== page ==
Thousands of people seeking spiritual purification walked into the sea Friday evening in what church officials said was the largest baptism in memory. The converts entered the surging surf, some singly, others holding hands with spouses and children, and were greeted by pastors who asked them if they were ready to accept Jesus Christ in their lives.
CALIFORNIA | LOCAL
August 11, 1991 | KRISTINA LINDGREN, TIMES STAFF WRITER
Thousands of Southlanders are expected to jam the Pacific Amphitheatre tonight, kicking off a week of religious revivals that will mix evangelism and rock music in an effort to win converts to Christianity. After five days in Costa Mesa, the Summer Harvest Crusade, which sponsors say is costing about $225,000, will move to Anaheim Stadium on Friday.
CALIFORNIA | LOCAL
August 17, 1991 | GREG HERNANDEZ, SPECIAL TO THE TIMES
Pastor Chuck Smith looked out at the more than 51,000 people who filled three-fourths of Anaheim Stadium on Friday night and said: "We've got a lineup tonight that would make Gene Autry drool." But instead of professional baseball stars such as Mark Langston and Jim Abbott, Smith, the pastor of Calvary Chapel of Costa Mesa, trotted out his own team of heavy hitters for the last night of the Summer Harvest Crusade.
CALIFORNIA | LOCAL
July 25, 1992 | DAYE CLARK
The Summer Harvest Crusade at Anaheim Stadium will begin Friday evening next week. Pastor Greg Laurie is featured; Chuck Smith of Calvary Chapel in Costa Mesa and other area pastors are special guests, with the Maranatha Praise Band, Dennis Agajanian, Lenny Le Blanc, Richie Furay, Crystal Lewis and Benny Hester. Several hundred local churches are involved in the crusade. Testimonies will be given each evening with Spanish and Korean translations.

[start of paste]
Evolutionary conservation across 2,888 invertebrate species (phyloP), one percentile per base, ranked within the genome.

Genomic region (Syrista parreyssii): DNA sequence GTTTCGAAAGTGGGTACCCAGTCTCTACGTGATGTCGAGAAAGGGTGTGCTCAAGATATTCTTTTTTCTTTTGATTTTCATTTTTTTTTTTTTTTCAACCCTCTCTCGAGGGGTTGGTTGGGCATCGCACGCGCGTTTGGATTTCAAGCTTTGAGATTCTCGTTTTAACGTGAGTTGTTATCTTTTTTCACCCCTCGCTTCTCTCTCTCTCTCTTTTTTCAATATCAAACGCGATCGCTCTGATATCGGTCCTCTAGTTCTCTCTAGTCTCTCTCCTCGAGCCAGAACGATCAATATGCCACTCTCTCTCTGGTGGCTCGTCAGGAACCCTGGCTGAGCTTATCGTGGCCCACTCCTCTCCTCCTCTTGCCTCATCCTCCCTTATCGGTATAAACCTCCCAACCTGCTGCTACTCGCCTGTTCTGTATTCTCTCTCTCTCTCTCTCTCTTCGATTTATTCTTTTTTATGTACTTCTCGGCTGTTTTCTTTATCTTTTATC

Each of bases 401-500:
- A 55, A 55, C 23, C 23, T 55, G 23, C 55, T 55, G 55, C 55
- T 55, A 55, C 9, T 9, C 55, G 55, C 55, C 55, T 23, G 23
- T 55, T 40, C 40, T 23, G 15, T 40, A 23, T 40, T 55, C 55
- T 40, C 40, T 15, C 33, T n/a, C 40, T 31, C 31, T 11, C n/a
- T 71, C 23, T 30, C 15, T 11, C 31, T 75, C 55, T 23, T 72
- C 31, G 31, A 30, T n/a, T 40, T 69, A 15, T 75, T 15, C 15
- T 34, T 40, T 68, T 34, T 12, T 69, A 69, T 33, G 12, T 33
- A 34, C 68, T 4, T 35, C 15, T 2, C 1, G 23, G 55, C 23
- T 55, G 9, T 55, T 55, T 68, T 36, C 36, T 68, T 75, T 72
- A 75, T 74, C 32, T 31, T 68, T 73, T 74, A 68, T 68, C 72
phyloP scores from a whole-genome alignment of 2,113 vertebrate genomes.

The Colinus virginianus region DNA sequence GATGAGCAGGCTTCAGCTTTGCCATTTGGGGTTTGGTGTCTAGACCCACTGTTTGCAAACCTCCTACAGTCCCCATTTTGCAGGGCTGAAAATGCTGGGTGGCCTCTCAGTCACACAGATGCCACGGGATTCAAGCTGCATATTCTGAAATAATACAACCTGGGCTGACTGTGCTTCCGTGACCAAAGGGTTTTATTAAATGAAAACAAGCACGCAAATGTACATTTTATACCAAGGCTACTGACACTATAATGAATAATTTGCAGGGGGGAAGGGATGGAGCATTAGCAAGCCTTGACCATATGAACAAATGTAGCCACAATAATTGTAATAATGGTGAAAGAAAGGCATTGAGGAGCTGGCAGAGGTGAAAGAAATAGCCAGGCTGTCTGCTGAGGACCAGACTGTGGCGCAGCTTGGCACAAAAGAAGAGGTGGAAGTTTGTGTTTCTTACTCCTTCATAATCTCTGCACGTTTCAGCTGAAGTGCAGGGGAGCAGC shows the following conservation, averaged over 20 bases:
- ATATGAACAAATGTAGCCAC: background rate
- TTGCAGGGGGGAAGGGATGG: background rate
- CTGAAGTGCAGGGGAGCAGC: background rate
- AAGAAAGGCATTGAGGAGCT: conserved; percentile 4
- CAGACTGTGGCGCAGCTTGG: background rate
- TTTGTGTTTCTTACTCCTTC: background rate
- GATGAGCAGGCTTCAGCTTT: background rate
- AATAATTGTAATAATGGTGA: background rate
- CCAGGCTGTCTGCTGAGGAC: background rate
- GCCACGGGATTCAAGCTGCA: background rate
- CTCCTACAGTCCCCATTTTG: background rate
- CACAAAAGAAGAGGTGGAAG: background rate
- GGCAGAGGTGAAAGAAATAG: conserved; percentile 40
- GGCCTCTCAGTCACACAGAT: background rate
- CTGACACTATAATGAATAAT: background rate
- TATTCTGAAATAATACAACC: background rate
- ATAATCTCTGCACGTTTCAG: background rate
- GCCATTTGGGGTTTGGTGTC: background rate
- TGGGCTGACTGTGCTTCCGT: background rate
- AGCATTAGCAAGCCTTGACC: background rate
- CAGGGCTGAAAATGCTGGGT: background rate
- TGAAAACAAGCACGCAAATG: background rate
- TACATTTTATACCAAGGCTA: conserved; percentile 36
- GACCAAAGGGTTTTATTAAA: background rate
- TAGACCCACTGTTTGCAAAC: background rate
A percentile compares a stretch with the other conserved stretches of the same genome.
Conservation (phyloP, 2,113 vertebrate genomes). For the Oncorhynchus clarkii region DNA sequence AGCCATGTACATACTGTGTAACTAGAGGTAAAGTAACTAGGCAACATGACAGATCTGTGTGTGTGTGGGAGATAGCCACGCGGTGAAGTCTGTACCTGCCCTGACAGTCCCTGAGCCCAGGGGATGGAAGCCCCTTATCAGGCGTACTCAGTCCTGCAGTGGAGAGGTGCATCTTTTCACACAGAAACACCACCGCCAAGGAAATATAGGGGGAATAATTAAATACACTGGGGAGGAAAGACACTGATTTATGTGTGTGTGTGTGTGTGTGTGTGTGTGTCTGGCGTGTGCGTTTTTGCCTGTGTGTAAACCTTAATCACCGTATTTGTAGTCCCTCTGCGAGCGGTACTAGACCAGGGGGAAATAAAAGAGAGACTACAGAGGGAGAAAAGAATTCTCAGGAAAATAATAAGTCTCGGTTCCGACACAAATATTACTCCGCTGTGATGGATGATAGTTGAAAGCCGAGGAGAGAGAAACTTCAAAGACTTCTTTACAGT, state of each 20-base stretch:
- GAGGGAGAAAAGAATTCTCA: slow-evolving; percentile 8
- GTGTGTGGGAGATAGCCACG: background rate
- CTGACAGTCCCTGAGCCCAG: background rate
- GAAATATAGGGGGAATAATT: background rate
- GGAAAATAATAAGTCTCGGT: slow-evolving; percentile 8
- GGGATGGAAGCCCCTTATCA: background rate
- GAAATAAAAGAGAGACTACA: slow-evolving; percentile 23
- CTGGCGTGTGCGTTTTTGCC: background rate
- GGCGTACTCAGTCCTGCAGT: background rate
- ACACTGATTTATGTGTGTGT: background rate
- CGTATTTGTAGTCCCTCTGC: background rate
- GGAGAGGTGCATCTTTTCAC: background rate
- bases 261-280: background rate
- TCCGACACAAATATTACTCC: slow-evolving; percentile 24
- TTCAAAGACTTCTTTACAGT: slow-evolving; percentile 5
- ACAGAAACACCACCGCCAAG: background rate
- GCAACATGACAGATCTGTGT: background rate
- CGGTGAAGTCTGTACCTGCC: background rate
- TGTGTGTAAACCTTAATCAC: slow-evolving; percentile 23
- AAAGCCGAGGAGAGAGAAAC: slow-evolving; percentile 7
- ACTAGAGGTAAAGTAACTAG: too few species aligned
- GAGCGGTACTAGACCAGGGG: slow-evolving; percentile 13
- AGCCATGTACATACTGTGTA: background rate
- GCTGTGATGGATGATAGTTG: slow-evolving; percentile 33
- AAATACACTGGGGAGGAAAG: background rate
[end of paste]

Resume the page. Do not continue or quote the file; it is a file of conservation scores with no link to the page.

ENTERTAINMENT
August 10, 1991
The Times reported on a controversy at the County Board of Supervisors concerning Supervisor Michael Antonovich's suggestion that the board name a new county nursing scholarship fund after himself (Metro, July 31). Antonovich reportedly responded to Supervisor Edelman's concerns that this was self-serving and inappropriate by pointing to the Edmund D. Edelman Health Center, thereby indicating that Edelman named this "county health center" after himself. Supervisor Antonovich is incorrect.
CALIFORNIA | LOCAL
August 18, 1990 | LUCY CHABOT, TIMES STAFF WRITER
Thousands of people seeking spiritual purification walked into the sea Friday evening in what local church officials said was the largest baptism in memory. The converts entered the surging surf, some singly, others holding hands with spouses and children, and were greeted by pastors who asked them if they were ready to accept Jesus Christ in their lives. As the converts nodded or whispered their affirmation, they were briefly submerged in the water. Most surfaced smiling.
CALIFORNIA | LOCAL
August 16, 1991 | Dana Parsons
The evening skies had not yet darkened. They were more slate gray than black and a whippy breeze forced some in the crowd to wrap coats around themselves or snuggle together. Looking at the assembled multitudes on the hillside at the Pacific Amphitheatre, it wasn't hard to imagine how it may have looked a couple thousand years ago in the hills of Galilee. "Are you going to be saved tonight?" the teen-age girl said to her friend, sitting next to her on the amphitheater's terraced lawn.
Los Angeles Times Articles
|